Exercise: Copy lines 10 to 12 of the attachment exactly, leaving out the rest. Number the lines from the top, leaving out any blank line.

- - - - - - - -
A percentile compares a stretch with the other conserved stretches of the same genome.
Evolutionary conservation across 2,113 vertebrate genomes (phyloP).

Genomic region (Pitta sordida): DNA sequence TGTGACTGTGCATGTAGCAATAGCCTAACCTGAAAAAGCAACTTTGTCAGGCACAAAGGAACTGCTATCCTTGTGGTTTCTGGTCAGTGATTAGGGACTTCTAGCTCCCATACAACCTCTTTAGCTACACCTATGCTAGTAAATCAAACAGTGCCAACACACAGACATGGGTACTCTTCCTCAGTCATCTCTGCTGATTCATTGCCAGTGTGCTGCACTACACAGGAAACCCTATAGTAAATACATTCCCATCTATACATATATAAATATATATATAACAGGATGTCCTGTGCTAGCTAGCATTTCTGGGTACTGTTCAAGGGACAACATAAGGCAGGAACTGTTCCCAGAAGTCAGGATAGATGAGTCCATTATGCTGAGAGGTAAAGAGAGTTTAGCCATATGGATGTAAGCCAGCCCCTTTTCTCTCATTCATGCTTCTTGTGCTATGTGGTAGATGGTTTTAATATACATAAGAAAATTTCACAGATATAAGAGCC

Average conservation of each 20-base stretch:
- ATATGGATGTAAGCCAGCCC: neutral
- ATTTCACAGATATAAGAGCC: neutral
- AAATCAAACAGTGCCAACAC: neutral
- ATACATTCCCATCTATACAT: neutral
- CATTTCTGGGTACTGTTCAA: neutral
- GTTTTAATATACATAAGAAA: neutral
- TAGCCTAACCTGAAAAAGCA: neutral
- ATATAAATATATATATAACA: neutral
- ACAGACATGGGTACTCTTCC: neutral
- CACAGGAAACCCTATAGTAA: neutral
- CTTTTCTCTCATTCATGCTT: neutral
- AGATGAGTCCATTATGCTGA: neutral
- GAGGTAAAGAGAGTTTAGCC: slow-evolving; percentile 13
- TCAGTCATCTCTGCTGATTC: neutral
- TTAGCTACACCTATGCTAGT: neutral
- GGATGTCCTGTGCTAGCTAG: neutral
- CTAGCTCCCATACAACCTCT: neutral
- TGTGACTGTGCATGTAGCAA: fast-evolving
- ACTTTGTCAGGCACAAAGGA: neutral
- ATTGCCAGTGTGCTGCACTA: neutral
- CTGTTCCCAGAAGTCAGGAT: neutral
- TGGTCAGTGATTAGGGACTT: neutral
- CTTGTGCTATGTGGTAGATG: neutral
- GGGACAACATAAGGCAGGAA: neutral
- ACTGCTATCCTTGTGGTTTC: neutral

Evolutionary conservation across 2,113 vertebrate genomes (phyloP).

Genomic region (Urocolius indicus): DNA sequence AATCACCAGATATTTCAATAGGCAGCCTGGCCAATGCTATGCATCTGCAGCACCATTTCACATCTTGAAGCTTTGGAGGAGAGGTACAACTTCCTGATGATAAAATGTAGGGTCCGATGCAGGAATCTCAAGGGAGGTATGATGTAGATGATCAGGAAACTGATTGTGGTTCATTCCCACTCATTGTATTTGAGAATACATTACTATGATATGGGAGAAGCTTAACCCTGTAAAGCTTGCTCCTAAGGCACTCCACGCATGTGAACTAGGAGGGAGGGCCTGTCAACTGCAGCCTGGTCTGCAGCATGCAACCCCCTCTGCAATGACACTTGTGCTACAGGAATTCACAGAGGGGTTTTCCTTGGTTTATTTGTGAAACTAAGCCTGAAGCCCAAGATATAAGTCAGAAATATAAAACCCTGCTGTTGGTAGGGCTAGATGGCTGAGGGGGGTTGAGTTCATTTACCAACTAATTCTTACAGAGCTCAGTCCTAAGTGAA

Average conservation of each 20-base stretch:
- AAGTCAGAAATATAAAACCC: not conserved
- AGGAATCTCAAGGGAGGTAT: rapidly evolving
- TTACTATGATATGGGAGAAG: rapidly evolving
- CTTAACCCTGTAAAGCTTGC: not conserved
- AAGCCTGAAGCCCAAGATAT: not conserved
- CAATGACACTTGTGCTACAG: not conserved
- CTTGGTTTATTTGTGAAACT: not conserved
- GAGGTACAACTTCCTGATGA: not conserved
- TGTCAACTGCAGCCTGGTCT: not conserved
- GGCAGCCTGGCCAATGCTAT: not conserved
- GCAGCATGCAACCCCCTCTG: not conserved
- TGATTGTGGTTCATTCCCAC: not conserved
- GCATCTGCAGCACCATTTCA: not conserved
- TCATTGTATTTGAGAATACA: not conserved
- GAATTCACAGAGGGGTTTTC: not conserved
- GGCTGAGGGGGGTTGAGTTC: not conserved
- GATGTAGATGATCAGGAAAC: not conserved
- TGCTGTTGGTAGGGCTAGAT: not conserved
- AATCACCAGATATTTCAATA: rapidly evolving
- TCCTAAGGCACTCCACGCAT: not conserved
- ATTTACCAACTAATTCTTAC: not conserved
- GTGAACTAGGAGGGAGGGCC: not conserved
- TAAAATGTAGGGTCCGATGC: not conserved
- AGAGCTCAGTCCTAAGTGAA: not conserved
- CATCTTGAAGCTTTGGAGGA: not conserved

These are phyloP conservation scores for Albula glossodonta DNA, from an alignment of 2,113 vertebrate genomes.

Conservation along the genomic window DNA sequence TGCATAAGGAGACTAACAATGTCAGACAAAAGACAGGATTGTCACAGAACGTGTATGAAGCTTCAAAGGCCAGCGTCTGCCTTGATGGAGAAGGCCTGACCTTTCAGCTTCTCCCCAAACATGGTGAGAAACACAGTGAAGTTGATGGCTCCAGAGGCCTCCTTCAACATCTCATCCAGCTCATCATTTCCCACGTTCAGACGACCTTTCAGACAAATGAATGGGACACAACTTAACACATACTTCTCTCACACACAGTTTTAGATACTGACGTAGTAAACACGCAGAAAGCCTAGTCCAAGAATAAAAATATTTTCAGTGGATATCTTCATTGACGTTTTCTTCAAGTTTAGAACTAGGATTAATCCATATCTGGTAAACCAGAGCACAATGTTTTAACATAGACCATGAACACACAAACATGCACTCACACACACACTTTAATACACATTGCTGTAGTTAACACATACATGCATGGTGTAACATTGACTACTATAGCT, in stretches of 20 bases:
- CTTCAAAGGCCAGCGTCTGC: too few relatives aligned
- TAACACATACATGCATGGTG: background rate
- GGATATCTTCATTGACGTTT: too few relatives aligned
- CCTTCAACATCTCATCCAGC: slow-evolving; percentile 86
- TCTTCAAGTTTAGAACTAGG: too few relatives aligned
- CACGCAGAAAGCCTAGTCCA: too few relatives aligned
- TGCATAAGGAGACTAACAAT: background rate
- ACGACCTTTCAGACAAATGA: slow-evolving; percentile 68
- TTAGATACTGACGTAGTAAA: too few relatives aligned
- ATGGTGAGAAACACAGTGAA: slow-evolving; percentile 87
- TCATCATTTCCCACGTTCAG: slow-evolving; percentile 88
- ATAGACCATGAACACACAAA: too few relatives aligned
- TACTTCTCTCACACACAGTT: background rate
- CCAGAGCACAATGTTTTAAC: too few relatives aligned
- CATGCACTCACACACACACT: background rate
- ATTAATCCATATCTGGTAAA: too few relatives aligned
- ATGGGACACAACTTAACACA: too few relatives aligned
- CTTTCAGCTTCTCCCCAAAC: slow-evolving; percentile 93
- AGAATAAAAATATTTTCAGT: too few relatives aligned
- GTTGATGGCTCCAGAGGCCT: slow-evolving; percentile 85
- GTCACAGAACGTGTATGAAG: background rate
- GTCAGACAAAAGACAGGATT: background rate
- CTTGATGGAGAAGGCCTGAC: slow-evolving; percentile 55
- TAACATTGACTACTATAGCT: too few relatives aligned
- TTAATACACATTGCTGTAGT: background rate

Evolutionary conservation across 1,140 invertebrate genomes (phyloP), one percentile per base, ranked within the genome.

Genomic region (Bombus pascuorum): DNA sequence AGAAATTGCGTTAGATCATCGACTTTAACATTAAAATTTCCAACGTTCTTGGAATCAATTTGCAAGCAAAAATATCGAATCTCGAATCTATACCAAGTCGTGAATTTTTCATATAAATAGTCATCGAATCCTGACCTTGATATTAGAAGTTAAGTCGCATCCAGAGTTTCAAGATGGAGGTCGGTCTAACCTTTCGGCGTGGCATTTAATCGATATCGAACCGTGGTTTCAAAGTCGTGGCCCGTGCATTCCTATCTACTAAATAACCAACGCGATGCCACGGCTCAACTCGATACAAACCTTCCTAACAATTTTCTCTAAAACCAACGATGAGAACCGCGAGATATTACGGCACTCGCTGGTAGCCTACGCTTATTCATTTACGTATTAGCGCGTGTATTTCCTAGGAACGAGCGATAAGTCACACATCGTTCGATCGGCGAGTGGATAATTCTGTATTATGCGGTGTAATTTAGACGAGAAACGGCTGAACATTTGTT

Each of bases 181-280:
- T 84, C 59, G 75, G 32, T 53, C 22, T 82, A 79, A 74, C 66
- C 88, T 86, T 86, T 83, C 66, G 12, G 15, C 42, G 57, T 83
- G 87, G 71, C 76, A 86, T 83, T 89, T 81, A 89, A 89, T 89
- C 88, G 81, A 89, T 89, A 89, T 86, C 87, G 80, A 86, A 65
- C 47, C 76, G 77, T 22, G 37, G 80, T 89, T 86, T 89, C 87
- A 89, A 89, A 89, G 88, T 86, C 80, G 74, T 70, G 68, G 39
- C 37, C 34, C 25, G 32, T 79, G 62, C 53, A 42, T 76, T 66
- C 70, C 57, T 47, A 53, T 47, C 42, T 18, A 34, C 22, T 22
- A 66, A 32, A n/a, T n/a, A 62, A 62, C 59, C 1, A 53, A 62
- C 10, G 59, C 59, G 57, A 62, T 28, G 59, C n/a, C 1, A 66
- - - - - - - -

- GTTTTAATATACATAAGAAA: neutral
- TAGCCTAACCTGAAAAAGCA: neutral
- ATATAAATATATATATAACA: neutral